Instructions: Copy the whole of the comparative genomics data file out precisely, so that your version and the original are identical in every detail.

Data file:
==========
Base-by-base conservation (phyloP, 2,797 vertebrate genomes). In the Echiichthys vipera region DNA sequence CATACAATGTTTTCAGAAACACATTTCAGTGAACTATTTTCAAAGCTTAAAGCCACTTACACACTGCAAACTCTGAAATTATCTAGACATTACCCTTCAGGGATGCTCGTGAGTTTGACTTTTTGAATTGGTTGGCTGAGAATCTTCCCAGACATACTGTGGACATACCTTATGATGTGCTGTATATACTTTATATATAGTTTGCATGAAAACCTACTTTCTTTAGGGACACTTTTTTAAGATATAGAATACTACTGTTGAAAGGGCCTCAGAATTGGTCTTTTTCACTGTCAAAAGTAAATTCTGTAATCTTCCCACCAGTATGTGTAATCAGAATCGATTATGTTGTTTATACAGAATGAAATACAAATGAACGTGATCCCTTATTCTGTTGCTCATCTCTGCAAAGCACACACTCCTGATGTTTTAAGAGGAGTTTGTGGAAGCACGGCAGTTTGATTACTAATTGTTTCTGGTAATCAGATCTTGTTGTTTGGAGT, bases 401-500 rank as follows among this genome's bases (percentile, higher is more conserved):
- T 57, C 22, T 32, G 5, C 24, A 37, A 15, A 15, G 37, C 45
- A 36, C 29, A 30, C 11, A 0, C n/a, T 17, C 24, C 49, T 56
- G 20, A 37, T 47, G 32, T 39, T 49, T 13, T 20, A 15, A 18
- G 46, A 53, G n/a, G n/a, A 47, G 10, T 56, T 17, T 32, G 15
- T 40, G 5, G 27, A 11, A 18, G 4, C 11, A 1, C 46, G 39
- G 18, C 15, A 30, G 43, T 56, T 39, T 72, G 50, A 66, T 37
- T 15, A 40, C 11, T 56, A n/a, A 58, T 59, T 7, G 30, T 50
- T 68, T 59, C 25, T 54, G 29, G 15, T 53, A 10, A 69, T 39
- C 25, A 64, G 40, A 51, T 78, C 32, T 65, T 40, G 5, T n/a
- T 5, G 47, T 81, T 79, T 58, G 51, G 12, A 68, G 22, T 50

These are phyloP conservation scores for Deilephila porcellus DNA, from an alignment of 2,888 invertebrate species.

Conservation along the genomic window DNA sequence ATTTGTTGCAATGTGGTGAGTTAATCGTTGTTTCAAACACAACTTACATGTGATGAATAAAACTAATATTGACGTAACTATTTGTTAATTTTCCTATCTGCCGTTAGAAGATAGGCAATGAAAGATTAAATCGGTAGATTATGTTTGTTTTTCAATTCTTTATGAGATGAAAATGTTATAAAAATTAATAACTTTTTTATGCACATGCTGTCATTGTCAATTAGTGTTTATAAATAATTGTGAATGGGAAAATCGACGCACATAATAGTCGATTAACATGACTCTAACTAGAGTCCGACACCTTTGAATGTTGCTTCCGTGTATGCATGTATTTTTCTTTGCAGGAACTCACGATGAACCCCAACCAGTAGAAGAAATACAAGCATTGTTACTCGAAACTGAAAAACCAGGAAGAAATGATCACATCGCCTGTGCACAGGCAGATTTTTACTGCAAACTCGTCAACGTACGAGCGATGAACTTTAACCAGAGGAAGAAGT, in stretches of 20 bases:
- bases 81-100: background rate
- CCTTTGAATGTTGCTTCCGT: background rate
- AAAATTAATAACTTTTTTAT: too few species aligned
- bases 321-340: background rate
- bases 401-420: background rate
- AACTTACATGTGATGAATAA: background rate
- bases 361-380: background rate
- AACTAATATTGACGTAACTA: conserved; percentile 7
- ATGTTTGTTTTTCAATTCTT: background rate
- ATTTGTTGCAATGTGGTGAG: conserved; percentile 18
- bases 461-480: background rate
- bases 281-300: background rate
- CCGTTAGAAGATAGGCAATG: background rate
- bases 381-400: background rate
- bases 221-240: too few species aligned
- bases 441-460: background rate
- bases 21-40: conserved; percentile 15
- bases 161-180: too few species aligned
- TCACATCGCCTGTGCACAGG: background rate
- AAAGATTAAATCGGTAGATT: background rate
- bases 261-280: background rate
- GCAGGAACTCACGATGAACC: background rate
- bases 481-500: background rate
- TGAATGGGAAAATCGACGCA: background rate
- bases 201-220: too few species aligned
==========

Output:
Base-by-base conservation (phyloP, 2,797 vertebrate genomes). In the Echiichthys vipera region DNA sequence CATACAATGTTTTCAGAAACACATTTCAGTGAACTATTTTCAAAGCTTAAAGCCACTTACACACTGCAAACTCTGAAATTATCTAGACATTACCCTTCAGGGATGCTCGTGAGTTTGACTTTTTGAATTGGTTGGCTGAGAATCTTCCCAGACATACTGTGGACATACCTTATGATGTGCTGTATATACTTTATATATAGTTTGCATGAAAACCTACTTTCTTTAGGGACACTTTTTTAAGATATAGAATACTACTGTTGAAAGGGCCTCAGAATTGGTCTTTTTCACTGTCAAAAGTAAATTCTGTAATCTTCCCACCAGTATGTGTAATCAGAATCGATTATGTTGTTTATACAGAATGAAATACAAATGAACGTGATCCCTTATTCTGTTGCTCATCTCTGCAAAGCACACACTCCTGATGTTTTAAGAGGAGTTTGTGGAAGCACGGCAGTTTGATTACTAATTGTTTCTGGTAATCAGATCTTGTTGTTTGGAGT, bases 401-500 rank as follows among this genome's bases (percentile, higher is more conserved):
- T 57, C 22, T 32, G 5, C 24, A 37, A 15, A 15, G 37, C 45
- A 36, C 29, A 30, C 11, A 0, C n/a, T 17, C 24, C 49, T 56
- G 20, A 37, T 47, G 32, T 39, T 49, T 13, T 20, A 15, A 18
- G 46, A 53, G n/a, G n/a, A 47, G 10, T 56, T 17, T 32, G 15
- T 40, G 5, G 27, A 11, A 18, G 4, C 11, A 1, C 46, G 39
- G 18, C 15, A 30, G 43, T 56, T 39, T 72, G 50, A 66, T 37
- T 15, A 40, C 11, T 56, A n/a, A 58, T 59, T 7, G 30, T 50
- T 68, T 59, C 25, T 54, G 29, G 15, T 53, A 10, A 69, T 39
- C 25, A 64, G 40, A 51, T 78, C 32, T 65, T 40, G 5, T n/a
- T 5, G 47, T 81, T 79, T 58, G 51, G 12, A 68, G 22, T 50

These are phyloP conservation scores for Deilephila porcellus DNA, from an alignment of 2,888 invertebrate species.

Conservation along the genomic window DNA sequence ATTTGTTGCAATGTGGTGAGTTAATCGTTGTTTCAAACACAACTTACATGTGATGAATAAAACTAATATTGACGTAACTATTTGTTAATTTTCCTATCTGCCGTTAGAAGATAGGCAATGAAAGATTAAATCGGTAGATTATGTTTGTTTTTCAATTCTTTATGAGATGAAAATGTTATAAAAATTAATAACTTTTTTATGCACATGCTGTCATTGTCAATTAGTGTTTATAAATAATTGTGAATGGGAAAATCGACGCACATAATAGTCGATTAACATGACTCTAACTAGAGTCCGACACCTTTGAATGTTGCTTCCGTGTATGCATGTATTTTTCTTTGCAGGAACTCACGATGAACCCCAACCAGTAGAAGAAATACAAGCATTGTTACTCGAAACTGAAAAACCAGGAAGAAATGATCACATCGCCTGTGCACAGGCAGATTTTTACTGCAAACTCGTCAACGTACGAGCGATGAACTTTAACCAGAGGAAGAAGT, in stretches of 20 bases:
- bases 81-100: background rate
- CCTTTGAATGTTGCTTCCGT: background rate
- AAAATTAATAACTTTTTTAT: too few species aligned
- bases 321-340: background rate
- bases 401-420: background rate
- AACTTACATGTGATGAATAA: background rate
- bases 361-380: background rate
- AACTAATATTGACGTAACTA: conserved; percentile 7
- ATGTTTGTTTTTCAATTCTT: background rate
- ATTTGTTGCAATGTGGTGAG: conserved; percentile 18
- bases 461-480: background rate
- bases 281-300: background rate
- CCGTTAGAAGATAGGCAATG: background rate
- bases 381-400: background rate
- bases 221-240: too few species aligned
- bases 441-460: background rate
- bases 21-40: conserved; percentile 15
- bases 161-180: too few species aligned
- TCACATCGCCTGTGCACAGG: background rate
- AAAGATTAAATCGGTAGATT: background rate
- bases 261-280: background rate
- GCAGGAACTCACGATGAACC: background rate
- bases 481-500: background rate
- TGAATGGGAAAATCGACGCA: background rate
- bases 201-220: too few species aligned